28 March 2010

CSI: Crime Scene Investigation (in the Pliocene)

Four million years ago a Pliocene dolphin Astadelphis gastaldii died. Its skeleton was recovered, then stored in an Italian museum where it lied unstudied for more than a century... until some researchers decided to have a deep look at it. The result was amazing.

Carved into the old dolphin bones, researcher Giovanni Bianucci and his colleagues from the University of Pisa, Italy, found visible shark bite marks. By carefully studying the morphology and disposition of the tooth marks, the authors managed to attribute the bites to the predation of a single shark, most likely a Cosmopolitodus hastalis.

Then Bianucci and colleagues reconstructed what probably happened during the attack:
"… the shark attached from below, biting into the abdomen. Caught in the powerful bite, the dolphin would have struggled, and the shark probably detached a big amount of flesh by shaking its body from side to side. The bite would have caused severe damage and intense blood loss, because of the dense network of nerves, blood vessels and vital organs in this area. Then, already dead or in a state of shock, the dolphin rolled onto its back, and the shark bit again, close to the fleshy dorsal fin".
This study reveals how much can be inferred from skeletal remains, and offers a glimpse on ancient animal behaviour.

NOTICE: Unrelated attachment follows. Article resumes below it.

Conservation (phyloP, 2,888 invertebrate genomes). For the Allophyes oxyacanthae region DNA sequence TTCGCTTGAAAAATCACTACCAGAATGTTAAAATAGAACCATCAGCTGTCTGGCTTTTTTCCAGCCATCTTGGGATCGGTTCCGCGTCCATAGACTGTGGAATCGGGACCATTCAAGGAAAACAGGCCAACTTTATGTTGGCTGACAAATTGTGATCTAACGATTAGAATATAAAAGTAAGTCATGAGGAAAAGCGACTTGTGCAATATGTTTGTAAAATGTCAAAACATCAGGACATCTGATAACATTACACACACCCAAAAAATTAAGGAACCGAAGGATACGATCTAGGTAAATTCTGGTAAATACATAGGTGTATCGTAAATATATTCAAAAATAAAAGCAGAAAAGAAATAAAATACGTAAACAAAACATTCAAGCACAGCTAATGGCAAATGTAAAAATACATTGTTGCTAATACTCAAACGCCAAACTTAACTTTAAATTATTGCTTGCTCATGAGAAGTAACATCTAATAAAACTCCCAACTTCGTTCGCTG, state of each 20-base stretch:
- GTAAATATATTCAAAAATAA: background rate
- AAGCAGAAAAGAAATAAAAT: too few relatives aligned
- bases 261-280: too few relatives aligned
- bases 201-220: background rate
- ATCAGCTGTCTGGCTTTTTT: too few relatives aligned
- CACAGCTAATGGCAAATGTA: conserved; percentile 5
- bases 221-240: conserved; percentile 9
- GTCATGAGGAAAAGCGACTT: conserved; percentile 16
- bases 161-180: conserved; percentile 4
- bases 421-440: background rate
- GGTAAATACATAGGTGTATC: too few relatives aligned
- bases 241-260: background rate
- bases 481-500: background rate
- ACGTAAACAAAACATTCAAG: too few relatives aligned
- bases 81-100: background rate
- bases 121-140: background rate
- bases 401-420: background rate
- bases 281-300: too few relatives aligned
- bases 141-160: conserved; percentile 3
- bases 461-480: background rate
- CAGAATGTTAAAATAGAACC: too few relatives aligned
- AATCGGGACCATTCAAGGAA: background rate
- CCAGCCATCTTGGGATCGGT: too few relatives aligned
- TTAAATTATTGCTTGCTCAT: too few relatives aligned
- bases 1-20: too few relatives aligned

Silvia Bonizzoni

Drawing: Attack sequence as hypothesized by Bianucci et al.
A) the shark approached the prey; B) the shark bitted the abdomen of the dolphin; C) the dolphin, mortally injured, rolled to the left and the shark bitted adjacent to dorsal fin area.

For more information:

Bianucci G., Sorce B., Storai T., Landini W. 2010. Killing in the Pliocene: shark attack on a dolphin from Italy. Palaeontology 53(2):457–470.
Abstract - Shark bite marks, including striae, sulci and abrasions, in a well-preserved fossil dolphin skeleton referred to Astadelphis gastaldii (Cetacea, Delphinidae) from Pliocene sediments of Piedmont (northern Italy), are described in detail. The exceptional combination of a fossil dolphin having a significant part of the skeleton preserved and a large number of bite marks on the bones represents one of the few detailed documentations of shark attack in the past. Most bite marks have been referred to a shark about 4 m long with unserrated teeth, belonging to Cosmopolitodus hastalis, on the basis of their shape and their general disposition on the dolphin skeleton. According to our hypothesis, the shark attacked the dolphin with an initial mortal bite to the abdomen from the rear and right, in a similar way as observed for the living white shark when attacking pinnipeds. A second, less strong, bite was given on the dorsal area when the dolphin, mortally injured, probably rolled to the left. The shark probably released the prey, dead or dying, and other sharks or fishes probably scavenged the torn body of the dolphin.

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